Older vehicles driving central London now need to meet minimum Euro emission standards lest they face a daily penalty.

Starting last Monday, drivers who venture into the center of London with a vehicle that does not meet emission standards set by the EU will find their wallet lightened by £10.00, or about $13.20. This daily fee will be known as the toxicity levy, or T-Charge.

Sound familiar? It should. In 2003, London introduced a Congestion Charge to discourage people bringing their cars into an already crowded downtown London. That fee currently stands at £11.50, meaning drivers of older machines could be on the hook for £21.50 (nearly $29.00) each day they drive to the center of London.

The new charge is being levied between 7 a.m. and 6 p.m. on weekdays, peak travel times for workers getting in and out of the capital. This T-Charge is the first step towards the establishment of an Ultra-Low Emission Zone (ULEZ) in the center of London by September 2020. The ULEZ will operate 24 hours a day, 7 days a week within the same area as the current Congestion Charge zone.

Diesel, once a rampantly popular choice for powering engines in Europe, has been getting a rough ride over the last few years, hindered by the Volkswagen scandal and increasingly tighter emission requirements for new vehicles in Europe.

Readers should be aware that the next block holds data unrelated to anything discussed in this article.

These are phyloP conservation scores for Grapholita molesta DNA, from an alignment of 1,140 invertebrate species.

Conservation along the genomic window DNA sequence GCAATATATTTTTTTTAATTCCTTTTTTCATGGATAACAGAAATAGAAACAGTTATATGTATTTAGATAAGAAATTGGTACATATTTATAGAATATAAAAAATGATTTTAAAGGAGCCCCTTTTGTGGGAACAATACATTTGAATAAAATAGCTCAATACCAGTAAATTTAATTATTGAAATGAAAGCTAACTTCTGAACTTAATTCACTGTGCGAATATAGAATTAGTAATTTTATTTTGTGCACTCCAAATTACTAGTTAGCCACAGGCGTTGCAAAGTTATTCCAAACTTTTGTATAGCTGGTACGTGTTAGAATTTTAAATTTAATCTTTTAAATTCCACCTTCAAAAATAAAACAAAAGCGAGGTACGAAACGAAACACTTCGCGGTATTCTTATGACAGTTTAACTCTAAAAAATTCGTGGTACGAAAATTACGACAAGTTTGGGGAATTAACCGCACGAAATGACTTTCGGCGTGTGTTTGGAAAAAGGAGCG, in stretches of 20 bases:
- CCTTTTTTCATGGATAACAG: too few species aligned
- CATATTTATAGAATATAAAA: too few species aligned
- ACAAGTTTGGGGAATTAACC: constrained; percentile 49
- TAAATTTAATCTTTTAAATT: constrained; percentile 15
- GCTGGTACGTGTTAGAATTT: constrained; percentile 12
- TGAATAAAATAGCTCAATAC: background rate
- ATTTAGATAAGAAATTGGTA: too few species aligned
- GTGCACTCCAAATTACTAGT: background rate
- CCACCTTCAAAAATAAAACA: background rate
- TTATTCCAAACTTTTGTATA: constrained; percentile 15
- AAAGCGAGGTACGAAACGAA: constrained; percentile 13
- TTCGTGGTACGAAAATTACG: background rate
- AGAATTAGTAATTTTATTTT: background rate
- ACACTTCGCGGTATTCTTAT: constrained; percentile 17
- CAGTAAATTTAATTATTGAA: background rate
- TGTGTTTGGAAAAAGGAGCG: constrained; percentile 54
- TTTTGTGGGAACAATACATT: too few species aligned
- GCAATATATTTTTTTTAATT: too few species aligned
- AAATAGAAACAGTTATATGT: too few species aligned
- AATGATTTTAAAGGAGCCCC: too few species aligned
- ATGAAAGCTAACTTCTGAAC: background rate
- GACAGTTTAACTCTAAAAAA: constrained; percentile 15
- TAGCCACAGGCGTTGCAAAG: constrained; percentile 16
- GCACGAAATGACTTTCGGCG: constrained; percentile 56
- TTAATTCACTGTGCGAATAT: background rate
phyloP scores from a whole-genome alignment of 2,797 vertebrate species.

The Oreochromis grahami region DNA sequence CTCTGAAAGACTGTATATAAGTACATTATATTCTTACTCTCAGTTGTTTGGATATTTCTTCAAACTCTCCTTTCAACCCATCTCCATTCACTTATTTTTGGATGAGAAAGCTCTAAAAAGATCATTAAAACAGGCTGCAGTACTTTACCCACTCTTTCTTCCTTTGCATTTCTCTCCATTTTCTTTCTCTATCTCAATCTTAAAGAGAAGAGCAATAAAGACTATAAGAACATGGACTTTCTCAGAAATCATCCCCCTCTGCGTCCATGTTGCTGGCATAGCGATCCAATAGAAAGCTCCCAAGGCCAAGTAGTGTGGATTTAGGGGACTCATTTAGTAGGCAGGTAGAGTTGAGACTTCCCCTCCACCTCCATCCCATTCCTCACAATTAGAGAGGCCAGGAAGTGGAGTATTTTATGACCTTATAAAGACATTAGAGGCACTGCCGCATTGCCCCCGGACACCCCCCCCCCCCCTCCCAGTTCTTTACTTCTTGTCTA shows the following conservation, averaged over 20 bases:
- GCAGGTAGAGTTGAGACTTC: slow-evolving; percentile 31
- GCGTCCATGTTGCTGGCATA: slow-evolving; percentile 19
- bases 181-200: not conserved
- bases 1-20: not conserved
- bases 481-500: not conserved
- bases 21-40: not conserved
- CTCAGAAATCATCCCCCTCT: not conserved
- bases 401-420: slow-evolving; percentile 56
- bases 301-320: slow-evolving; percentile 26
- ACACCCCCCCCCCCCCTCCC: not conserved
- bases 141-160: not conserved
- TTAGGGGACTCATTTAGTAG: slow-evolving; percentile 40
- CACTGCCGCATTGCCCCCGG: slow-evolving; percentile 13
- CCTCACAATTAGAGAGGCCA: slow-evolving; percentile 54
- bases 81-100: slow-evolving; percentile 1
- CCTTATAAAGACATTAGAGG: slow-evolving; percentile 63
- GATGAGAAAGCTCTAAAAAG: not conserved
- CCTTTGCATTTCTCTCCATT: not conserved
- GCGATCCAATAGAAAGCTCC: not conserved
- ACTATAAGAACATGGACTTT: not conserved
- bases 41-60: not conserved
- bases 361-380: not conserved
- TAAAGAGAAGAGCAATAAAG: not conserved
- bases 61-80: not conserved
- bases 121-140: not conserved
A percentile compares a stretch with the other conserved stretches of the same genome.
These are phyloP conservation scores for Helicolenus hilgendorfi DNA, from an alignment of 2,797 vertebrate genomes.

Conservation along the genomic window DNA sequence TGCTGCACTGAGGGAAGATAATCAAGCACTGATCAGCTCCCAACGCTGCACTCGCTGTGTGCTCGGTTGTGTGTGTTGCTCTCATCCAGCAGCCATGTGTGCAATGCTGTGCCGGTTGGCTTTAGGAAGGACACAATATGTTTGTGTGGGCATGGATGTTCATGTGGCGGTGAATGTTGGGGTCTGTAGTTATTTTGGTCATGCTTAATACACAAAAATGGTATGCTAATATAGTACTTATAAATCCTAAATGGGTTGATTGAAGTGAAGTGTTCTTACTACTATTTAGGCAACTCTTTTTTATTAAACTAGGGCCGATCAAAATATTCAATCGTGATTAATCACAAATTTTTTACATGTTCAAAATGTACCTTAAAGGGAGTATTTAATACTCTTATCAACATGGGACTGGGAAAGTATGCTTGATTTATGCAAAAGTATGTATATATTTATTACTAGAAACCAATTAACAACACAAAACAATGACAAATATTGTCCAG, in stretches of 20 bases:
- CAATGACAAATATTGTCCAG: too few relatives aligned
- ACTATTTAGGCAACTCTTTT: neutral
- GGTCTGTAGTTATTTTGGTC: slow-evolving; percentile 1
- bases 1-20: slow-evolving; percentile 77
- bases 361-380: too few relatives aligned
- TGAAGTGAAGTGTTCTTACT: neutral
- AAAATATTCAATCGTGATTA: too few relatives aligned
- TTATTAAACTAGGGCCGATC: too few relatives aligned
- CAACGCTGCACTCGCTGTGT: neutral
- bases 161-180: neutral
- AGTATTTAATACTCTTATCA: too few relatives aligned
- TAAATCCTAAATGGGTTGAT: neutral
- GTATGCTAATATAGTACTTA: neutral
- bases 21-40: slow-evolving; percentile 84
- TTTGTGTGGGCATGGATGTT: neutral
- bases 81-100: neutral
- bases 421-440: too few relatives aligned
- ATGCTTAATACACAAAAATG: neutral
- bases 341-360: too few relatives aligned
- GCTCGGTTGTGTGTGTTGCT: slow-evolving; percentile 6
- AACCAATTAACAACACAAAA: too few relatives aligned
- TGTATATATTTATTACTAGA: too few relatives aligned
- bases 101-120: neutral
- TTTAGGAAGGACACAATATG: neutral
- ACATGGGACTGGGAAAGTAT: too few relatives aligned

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The T-Charge aims to improve air quality in London, in particular with regard to nitrogen dioxide (NO2) and particulate matter, both of which have an adverse effect on human health. Around half of emissions of oxides of nitrogen (NOx), which contribute to increased levels of NO2 come from transport.

Penalties for failing to pay the levies are steep, starting at £65 (about $85) if drivers cough up their missed payment in 14 days. Take longer than that, and they’ll be on the hook for twice that amount. Enforcement will use the same cameras already in place to track road users who pay the congestion charge.

Transport for London, the regulatory body managing the fees, could rake in nearly £65,000 (almost $85,000) per day if the estimate of 6,500 dirty cars entering the center of London is even close to correct. Conservatively, this new charge could take in more than $20 million over the course of one year.

Officials won’t just sit on that sum, of course. Plans call for the money to be put towards the improvement of public services and initiatives to clean up London’s air quality. It has been reported by the World Health Organization that 7.9 million Londoners (nearly 95 percent of the population) live in areas exceeding the WHO guidelines on toxic air quality particles.